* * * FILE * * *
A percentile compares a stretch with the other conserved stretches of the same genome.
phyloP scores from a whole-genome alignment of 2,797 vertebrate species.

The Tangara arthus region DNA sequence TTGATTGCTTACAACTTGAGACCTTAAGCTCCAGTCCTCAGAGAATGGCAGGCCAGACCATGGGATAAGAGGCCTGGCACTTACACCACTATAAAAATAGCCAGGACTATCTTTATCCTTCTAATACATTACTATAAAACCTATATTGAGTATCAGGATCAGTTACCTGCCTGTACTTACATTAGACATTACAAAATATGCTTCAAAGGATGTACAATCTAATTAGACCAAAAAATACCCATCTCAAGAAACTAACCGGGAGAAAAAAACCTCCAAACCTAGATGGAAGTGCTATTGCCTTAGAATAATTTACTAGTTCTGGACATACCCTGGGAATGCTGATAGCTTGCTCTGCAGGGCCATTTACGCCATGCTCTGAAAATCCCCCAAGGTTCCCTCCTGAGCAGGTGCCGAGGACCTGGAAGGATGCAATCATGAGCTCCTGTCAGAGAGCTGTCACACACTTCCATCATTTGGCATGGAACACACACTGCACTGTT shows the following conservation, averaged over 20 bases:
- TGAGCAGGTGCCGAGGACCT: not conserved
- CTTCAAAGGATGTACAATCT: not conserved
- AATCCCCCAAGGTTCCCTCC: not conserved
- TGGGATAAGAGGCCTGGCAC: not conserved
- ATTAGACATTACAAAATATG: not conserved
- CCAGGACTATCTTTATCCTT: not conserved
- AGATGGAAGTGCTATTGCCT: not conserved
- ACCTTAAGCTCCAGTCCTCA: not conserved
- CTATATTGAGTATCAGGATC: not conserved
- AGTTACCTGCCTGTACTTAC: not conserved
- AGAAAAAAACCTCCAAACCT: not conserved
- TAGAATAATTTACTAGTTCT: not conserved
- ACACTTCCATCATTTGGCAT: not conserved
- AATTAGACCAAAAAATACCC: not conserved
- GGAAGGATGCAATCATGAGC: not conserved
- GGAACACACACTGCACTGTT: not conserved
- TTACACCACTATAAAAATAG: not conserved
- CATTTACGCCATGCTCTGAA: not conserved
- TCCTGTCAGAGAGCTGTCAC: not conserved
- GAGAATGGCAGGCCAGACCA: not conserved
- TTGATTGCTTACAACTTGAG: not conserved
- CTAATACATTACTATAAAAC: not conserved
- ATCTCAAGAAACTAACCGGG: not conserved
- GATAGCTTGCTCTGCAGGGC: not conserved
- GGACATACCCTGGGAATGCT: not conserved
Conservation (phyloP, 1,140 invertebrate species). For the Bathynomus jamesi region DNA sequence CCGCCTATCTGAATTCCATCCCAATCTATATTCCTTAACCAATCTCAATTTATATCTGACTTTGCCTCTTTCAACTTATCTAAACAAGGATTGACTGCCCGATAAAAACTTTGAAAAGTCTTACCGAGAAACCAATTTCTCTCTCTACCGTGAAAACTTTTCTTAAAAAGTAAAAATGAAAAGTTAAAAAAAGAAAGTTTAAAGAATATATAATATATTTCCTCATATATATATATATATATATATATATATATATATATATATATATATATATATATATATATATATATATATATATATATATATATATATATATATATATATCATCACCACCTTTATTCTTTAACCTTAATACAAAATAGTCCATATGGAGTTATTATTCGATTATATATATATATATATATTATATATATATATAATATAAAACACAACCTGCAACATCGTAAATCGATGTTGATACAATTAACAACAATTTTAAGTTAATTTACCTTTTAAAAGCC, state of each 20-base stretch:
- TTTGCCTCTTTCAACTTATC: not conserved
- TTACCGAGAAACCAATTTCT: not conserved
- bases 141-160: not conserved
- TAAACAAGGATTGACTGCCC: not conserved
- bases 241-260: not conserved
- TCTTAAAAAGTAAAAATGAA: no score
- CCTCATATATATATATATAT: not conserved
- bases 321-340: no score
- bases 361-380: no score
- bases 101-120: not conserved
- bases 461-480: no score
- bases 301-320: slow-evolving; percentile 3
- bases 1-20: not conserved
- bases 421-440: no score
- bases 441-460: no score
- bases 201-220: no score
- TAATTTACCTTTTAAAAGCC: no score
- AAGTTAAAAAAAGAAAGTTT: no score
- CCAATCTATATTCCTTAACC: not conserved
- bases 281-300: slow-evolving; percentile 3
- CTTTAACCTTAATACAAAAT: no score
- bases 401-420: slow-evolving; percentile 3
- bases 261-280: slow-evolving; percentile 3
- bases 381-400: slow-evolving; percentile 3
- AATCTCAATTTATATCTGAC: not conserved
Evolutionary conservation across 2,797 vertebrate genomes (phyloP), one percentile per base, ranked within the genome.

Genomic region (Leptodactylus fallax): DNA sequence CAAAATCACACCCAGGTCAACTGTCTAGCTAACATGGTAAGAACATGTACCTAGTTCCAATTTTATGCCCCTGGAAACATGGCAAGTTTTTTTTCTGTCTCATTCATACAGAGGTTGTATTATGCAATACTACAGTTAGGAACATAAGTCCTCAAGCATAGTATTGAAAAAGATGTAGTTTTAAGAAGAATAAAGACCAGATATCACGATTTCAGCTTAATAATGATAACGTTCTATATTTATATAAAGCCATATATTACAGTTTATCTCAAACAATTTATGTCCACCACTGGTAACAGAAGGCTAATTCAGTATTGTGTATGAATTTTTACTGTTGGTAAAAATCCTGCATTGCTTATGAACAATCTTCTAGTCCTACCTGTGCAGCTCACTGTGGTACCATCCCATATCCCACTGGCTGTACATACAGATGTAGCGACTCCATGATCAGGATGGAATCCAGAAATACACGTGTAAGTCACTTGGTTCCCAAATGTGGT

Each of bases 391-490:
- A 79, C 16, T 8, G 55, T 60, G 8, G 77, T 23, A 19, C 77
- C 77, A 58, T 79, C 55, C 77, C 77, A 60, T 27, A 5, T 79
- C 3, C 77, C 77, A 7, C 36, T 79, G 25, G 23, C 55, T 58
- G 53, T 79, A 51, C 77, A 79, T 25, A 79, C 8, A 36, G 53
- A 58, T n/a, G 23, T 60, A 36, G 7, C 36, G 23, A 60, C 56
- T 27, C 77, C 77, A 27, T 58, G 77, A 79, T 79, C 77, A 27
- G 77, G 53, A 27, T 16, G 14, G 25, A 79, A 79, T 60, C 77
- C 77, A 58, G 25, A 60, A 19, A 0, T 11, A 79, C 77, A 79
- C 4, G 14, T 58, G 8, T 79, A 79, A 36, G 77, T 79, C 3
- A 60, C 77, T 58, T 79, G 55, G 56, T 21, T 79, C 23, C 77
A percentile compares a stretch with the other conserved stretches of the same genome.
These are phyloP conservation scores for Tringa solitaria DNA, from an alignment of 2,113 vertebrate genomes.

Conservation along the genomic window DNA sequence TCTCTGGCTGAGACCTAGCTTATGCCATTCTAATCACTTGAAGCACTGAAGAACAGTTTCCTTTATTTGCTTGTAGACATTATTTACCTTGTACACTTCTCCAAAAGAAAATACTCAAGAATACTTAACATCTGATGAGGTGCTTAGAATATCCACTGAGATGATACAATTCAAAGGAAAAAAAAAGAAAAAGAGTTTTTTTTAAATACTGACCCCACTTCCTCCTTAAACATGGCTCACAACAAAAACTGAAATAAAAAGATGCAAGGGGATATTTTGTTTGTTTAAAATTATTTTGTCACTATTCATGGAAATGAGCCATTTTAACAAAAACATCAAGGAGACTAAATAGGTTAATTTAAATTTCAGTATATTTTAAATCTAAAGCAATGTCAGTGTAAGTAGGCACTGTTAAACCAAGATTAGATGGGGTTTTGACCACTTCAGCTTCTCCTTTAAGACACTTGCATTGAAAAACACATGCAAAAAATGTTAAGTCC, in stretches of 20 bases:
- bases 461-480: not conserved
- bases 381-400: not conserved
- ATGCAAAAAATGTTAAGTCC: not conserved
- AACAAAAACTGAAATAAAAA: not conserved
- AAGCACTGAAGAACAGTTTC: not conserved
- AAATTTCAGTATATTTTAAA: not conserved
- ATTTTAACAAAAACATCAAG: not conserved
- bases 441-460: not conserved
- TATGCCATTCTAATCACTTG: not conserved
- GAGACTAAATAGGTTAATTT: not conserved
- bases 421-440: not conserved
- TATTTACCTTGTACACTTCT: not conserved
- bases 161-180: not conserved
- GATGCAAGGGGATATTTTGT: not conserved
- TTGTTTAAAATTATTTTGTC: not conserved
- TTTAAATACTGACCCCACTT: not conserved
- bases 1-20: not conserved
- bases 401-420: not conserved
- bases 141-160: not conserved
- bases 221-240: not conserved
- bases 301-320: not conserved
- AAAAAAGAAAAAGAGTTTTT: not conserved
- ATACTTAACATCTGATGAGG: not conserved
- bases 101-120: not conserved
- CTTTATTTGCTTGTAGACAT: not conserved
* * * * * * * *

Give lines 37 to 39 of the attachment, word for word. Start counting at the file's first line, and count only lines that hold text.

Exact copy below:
- bases 321-340: no score
- bases 361-380: no score
- bases 101-120: not conserved